KELOWNA, B.C. – Proposed changes to the Real Estate Services Act is not the type of news that typically sets pulses racing. However, the recent development that the Office of the Superintendent of Real Estate intends to ban dual agency in British Columbia effective in January 2018 has set debate raging.
Many, including the president of the Okanagan Mainline Real Estate Board, have come out against the proposed changes. Yet, Mark Walker, a Kelowna real estate Broker/Owner, believes the new changes benefit both consumers and Realtors, putting him at odds with the president of his real estate board.
In this context, dual agency refers to when the same individual agent represents both the buyer and the seller in a single transaction, and Walker thinks that’s asking for problems.
“I’ve been in dual agency situations before, and I think the proposed new rules that are set to be implemented are a benefit to consumers and Realtors alike. Dual agency has the potential to jeopardize the ability of the agent to do the best job for their client. Think about it – how can you truly represent both the buyer and the seller in a transaction? How can you negotiate for them? You can’t. It’s a total conflict of interest and a recipe for trouble.”
Walker who runs, Kelowna real estate brokerage – Walker Real Estate – uses a legal analogy to illustrate his point:
“Imagine if a lawyer were representing both the defence and prosecution in a trial. I’m sure the individual lawyer would have the skill to make very good arguments on both sides, but could you say that this type of setup would be in the best interest of the client? I think we’d all agree it would be a resounding no. It’s the same with dual agency, and that’s why my firm has been taking steps to limit our exposure to dual agency for the past 12 months.”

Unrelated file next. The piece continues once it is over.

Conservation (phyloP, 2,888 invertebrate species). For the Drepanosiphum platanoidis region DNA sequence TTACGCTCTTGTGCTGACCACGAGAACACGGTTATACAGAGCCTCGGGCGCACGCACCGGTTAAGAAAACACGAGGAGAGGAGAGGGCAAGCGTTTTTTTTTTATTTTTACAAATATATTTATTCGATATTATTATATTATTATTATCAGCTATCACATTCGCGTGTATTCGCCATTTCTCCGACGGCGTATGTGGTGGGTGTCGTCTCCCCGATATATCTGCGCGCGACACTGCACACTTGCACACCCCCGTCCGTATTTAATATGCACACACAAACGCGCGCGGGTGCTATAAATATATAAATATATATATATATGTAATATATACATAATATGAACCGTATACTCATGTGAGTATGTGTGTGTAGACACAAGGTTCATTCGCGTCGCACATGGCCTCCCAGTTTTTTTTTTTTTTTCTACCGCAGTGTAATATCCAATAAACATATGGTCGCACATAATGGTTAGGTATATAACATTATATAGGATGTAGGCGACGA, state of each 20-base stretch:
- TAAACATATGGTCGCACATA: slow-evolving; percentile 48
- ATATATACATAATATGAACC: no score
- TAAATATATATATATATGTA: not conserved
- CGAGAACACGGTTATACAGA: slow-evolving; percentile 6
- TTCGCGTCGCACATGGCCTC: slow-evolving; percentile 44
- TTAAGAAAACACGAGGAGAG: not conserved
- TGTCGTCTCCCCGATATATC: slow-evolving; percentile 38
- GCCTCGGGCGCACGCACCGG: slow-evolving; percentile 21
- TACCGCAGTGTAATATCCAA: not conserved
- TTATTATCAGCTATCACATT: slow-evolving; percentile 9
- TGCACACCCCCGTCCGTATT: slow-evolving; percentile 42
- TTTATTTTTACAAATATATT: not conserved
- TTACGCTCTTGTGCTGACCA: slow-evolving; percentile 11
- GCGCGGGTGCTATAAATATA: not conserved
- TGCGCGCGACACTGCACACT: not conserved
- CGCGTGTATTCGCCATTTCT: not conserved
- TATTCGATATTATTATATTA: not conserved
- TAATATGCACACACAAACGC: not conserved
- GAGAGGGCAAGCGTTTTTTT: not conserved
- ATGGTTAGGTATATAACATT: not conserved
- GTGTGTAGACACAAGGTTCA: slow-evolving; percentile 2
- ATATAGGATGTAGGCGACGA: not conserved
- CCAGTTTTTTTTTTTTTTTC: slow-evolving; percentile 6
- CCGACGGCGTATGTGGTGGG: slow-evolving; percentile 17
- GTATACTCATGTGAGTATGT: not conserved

As to why so many are coming out against the changes, Walker believes the biggest consideration is money.
“Whether it’s admitted to or not, I feel most of the opposition comes from the potential loss of income. Some agents will argue that it is up to the client to choose how they what to be represented and if they allow for dual agency, then so be it. However, that’s a misleading point – if clients truly understood how dual agency works, they wouldn’t go for it. I have no doubts about that. Our clients don’t know what they don’t know, and it’s our responsibility to explain things accurately. Not only that, I can count on one hand the number of times in my career that I have sold one of my listings to a former client. I personally applaud these proposed new changes.”
Walker stresses that there are many “fantastic agents and brokerages out there” and not just at his firm. He says the very best will recognize that they’re being hired by their clients for their “expert skill and attention.” He says a Realtor’s fiduciary duties to their client are “vitally important.” You can learn more about a Realtor’s fiduciary responsibilities HERE.
At its core, Walker believes dual agency “undermines the value of an agent and their fiduciary duties.”
“At the end of the day, to represent both sides of a single transaction to their best interests is completely impossible. The best you can do is become a facilitator rather than a negotiator, but from there you should be paid accordingly… in other words, less. It’s like hiring a mediator rather than a litigator. These proposed new changes are good for the industry and consumers. I have no doubt about that.”
The Office of the Superintendent of Real Estate and the Real Estate Council of B.C. governs the real estate industry in B.C. The proposed new rule on dual agency would come into effect on January 15th, 2018.